Wednesday, June 2, 2010

Big Colorful Cannas by Gardener Dave

The Canna Lily is one flower that is frequently overlooked by Front Range gardeners. Perhaps the tropical nature of this showy plant gives pause to raising it in our climate of rapid temperature changes, or perhaps the stated need to dig them up in the fall and store them over winter intimidates many.
Cannas grow from large, starchy rhizomes. Interestingly, they are not true lilies, but are more closely related to gingers and bananas, hence the broad attractive leaves the plant produces. When the rhizomes dry, they may look dead, but will quickly revive and swell when water is applied to their soil.

I have minimized the care needed for growing my cannas by using the following method.  I plant them in a bed on the SE (front) side of my house
in enriched soil, water them well during the summer months, and let them go dry under about 5-6 inches of shredded bark mulch during the winter.  The minimal heat from the house foundation seems to keep them from freezing in the coldest winter so they are ready to come back up each spring. The brick wall of the house helps to stabilize temperatures during the summer, giving them more even warmth day and night. Being tropical, they do like warmth and moisture. They form a background for the shorter plants in the rest of my front flower bed, growing about 4-5 feet tall and produce showy blooms from late June to frost. My cannas are mostly rich basic reds, oranges and yellows, but many other colors – even variegated ones – are available. They do well with about 6-7 hours of sun, but will gladly take full sun. You have probably seen them used as tall, showy central plants in many public park gardens. I do dig mine up about every 3-4 years in the spring, then add more fertilizer and compost to the soil, divide them and usually have more roots than I need, so I share with friends.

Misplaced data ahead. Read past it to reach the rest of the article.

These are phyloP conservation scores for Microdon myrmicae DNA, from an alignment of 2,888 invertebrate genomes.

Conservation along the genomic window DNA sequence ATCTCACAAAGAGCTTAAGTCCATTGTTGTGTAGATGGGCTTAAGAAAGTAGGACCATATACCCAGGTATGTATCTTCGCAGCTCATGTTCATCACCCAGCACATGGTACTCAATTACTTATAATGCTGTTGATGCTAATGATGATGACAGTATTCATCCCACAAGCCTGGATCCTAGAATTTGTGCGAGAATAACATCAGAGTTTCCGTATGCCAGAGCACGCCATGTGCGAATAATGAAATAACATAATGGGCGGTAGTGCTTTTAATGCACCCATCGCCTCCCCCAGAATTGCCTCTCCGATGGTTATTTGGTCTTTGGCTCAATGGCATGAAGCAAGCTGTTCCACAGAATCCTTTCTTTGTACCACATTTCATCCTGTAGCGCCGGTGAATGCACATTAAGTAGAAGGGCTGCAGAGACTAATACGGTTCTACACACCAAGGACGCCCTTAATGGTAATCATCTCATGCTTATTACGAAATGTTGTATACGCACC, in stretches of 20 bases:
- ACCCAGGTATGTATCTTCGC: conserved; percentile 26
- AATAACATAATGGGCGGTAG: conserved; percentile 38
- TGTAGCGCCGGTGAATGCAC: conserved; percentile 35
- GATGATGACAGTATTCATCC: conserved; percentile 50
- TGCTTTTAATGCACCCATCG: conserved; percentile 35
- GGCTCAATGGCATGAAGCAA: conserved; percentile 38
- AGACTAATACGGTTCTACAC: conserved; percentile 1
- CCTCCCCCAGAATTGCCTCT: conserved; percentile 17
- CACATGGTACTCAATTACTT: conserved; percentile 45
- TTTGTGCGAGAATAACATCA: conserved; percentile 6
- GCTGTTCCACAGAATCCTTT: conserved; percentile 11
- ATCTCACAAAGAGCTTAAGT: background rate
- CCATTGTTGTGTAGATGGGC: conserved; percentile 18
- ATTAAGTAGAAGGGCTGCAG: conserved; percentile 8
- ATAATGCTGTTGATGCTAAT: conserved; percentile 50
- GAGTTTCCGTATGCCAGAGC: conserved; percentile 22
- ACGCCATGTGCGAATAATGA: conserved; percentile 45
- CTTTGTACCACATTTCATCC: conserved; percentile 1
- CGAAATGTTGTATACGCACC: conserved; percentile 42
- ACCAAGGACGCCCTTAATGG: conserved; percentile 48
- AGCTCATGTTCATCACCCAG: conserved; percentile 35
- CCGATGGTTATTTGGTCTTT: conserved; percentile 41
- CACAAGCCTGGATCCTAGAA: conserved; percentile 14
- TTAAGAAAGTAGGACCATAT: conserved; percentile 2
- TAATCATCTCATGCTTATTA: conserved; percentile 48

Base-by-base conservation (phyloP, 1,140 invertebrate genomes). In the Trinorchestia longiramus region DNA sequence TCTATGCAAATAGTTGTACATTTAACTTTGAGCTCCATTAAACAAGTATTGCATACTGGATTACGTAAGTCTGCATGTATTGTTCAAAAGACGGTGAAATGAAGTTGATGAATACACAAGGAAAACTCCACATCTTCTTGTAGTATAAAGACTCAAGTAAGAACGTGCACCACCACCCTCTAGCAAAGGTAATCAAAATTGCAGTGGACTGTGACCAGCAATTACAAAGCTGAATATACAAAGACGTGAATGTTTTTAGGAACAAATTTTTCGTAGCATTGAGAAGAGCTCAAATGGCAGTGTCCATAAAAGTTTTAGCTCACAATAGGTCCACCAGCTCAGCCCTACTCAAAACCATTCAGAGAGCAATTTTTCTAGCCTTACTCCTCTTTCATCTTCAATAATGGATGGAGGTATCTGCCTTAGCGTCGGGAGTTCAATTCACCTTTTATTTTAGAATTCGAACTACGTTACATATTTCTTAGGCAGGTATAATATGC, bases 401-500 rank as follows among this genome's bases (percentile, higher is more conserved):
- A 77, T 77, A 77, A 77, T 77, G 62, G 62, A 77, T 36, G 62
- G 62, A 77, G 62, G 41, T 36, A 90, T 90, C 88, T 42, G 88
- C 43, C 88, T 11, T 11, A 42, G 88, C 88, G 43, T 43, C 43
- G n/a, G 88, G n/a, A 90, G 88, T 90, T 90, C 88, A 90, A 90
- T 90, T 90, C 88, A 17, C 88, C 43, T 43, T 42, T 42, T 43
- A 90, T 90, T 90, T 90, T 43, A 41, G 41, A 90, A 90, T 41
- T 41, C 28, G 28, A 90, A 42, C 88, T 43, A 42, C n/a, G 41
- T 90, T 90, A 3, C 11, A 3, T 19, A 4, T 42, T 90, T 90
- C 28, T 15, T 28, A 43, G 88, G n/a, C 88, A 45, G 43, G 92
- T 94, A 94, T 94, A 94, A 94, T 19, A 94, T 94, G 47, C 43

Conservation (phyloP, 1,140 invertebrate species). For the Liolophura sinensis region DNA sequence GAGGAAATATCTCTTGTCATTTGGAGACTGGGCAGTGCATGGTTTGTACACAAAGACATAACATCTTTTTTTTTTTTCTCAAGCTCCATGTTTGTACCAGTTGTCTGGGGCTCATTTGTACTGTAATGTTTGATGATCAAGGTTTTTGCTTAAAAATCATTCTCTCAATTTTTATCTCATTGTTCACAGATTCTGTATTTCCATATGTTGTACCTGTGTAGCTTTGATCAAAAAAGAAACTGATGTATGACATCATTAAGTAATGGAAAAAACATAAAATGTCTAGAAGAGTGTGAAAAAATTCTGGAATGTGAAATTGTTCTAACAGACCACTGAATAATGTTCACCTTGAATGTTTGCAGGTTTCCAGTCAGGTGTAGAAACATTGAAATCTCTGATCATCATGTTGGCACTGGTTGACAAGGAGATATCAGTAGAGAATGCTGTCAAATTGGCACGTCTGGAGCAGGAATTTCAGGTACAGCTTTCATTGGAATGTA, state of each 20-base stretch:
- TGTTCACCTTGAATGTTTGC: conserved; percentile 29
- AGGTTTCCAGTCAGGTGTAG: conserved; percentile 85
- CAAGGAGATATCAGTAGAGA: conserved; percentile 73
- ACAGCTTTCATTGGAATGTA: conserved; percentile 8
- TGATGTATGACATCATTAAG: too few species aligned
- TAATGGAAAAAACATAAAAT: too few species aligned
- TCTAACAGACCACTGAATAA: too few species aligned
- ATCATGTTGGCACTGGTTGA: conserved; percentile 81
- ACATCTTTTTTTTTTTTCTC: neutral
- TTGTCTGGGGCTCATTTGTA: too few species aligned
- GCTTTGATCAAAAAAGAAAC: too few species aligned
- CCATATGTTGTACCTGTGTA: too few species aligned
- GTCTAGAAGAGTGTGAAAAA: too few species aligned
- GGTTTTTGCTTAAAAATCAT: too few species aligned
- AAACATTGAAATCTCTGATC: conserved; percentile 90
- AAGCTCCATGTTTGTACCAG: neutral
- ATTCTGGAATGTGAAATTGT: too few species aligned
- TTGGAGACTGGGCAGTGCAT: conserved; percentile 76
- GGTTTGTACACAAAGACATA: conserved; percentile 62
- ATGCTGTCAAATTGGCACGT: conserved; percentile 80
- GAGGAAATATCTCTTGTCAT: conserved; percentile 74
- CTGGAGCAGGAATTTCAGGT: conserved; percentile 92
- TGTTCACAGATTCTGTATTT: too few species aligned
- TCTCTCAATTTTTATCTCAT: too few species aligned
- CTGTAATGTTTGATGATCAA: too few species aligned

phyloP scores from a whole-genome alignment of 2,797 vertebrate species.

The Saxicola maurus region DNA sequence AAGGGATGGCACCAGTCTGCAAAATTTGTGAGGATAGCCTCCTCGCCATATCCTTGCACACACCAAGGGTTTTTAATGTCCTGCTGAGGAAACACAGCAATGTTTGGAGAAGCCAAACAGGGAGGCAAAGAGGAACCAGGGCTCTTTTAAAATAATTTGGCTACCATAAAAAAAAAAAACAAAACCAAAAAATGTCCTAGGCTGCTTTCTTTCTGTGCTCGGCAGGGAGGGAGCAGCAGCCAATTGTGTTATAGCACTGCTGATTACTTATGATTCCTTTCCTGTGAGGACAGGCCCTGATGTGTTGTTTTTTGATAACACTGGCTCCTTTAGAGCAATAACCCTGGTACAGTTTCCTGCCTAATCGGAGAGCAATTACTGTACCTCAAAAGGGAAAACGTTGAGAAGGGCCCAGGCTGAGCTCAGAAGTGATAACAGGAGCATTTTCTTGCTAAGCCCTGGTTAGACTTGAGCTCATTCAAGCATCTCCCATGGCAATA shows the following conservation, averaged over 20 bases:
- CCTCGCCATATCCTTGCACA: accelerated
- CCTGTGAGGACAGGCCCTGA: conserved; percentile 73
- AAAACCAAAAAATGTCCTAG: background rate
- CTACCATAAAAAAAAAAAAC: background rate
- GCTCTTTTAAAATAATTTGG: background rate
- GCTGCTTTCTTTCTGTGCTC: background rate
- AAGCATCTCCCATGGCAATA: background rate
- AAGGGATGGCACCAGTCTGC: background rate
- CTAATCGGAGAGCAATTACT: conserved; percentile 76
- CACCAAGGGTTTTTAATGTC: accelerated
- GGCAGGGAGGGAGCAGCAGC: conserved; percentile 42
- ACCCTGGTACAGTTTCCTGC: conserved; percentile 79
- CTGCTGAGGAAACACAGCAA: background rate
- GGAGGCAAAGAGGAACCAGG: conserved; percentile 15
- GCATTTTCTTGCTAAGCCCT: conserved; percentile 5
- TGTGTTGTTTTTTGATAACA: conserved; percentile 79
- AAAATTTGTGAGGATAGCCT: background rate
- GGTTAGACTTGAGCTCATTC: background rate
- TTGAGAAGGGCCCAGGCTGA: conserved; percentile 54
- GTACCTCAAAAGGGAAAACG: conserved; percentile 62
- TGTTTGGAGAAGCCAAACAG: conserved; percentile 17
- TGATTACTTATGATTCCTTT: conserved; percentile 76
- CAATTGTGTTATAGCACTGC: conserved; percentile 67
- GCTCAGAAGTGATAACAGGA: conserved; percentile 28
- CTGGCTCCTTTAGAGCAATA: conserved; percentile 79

Cannas also serve will as an upright “Thriller” in a large pot with other lower plants.  Make sure the pot is large enough and heavy enough so it will not tip in a strong wind.  Better yet, put the pot in a sunny place out of the wind to protect the large blooms. When the blooms fade, cut the stalk just below the spent bloom and the plant will produce more blooms. Keep the pot evenly watered and fertilize with a general-purpose fertilizer monthly to keep the blooms coming.

Gardener Dave